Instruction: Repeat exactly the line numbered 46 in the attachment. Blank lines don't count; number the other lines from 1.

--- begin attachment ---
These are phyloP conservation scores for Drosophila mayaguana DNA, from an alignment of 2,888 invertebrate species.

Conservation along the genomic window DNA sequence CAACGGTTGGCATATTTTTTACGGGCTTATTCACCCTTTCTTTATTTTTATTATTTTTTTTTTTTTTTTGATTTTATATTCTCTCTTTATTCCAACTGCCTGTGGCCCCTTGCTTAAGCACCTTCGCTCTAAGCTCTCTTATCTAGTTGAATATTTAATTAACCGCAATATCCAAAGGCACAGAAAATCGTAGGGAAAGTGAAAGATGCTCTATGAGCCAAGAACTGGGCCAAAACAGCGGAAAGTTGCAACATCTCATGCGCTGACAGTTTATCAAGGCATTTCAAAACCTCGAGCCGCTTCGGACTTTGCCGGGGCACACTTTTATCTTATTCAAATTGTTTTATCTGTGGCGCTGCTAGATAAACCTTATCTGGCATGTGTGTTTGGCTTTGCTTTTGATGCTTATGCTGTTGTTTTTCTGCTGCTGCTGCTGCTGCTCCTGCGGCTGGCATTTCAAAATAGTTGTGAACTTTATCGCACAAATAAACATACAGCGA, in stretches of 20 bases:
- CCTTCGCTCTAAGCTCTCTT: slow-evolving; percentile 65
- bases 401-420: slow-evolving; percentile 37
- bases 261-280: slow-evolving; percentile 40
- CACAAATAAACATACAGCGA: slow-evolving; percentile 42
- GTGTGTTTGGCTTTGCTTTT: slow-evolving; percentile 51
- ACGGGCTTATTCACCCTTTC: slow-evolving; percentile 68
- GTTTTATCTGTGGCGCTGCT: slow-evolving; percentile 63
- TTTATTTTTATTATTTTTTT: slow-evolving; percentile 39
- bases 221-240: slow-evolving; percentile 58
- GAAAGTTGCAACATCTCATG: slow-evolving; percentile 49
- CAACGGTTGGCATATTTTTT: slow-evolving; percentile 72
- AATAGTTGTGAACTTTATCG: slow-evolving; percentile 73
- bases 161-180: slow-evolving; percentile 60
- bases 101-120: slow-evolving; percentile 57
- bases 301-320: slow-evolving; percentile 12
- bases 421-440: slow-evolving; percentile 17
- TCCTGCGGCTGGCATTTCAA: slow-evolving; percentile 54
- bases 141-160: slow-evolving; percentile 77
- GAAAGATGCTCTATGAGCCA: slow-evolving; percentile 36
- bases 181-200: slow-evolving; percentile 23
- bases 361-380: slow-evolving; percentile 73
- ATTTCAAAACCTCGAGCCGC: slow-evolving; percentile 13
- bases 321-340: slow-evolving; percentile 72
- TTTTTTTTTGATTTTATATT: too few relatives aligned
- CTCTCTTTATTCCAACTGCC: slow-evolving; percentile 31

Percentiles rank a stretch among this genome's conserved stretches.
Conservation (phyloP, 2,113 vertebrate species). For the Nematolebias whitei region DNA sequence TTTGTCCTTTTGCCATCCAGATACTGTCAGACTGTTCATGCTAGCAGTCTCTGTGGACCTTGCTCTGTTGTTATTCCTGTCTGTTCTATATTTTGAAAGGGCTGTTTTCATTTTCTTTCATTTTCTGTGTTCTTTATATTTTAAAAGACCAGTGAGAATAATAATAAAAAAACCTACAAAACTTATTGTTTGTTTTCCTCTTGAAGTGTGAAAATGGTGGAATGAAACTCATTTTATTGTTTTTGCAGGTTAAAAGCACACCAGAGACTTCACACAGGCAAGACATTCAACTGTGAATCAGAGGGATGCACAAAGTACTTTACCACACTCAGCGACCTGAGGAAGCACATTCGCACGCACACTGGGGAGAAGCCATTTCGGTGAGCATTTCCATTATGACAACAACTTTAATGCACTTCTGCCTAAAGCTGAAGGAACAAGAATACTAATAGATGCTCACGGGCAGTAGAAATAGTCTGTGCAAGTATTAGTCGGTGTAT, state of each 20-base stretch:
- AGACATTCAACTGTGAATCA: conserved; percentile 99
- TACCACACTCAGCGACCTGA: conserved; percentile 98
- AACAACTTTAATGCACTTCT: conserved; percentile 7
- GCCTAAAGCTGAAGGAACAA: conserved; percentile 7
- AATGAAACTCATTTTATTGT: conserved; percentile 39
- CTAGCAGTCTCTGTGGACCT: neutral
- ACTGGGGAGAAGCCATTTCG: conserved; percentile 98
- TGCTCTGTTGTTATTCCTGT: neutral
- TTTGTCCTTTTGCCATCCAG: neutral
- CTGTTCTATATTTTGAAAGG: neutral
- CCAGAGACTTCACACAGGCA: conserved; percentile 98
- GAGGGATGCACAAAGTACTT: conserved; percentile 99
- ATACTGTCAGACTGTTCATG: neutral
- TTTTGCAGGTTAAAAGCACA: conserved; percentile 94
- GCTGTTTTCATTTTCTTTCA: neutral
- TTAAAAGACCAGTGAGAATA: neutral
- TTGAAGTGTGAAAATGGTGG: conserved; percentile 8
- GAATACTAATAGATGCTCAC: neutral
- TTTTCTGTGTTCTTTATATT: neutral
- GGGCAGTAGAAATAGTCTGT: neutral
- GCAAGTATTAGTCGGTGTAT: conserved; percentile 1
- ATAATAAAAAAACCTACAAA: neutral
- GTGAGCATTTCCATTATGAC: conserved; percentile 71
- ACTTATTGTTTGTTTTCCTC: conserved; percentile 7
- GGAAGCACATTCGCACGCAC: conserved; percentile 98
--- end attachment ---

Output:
- TTGAAGTGTGAAAATGGTGG: conserved; percentile 8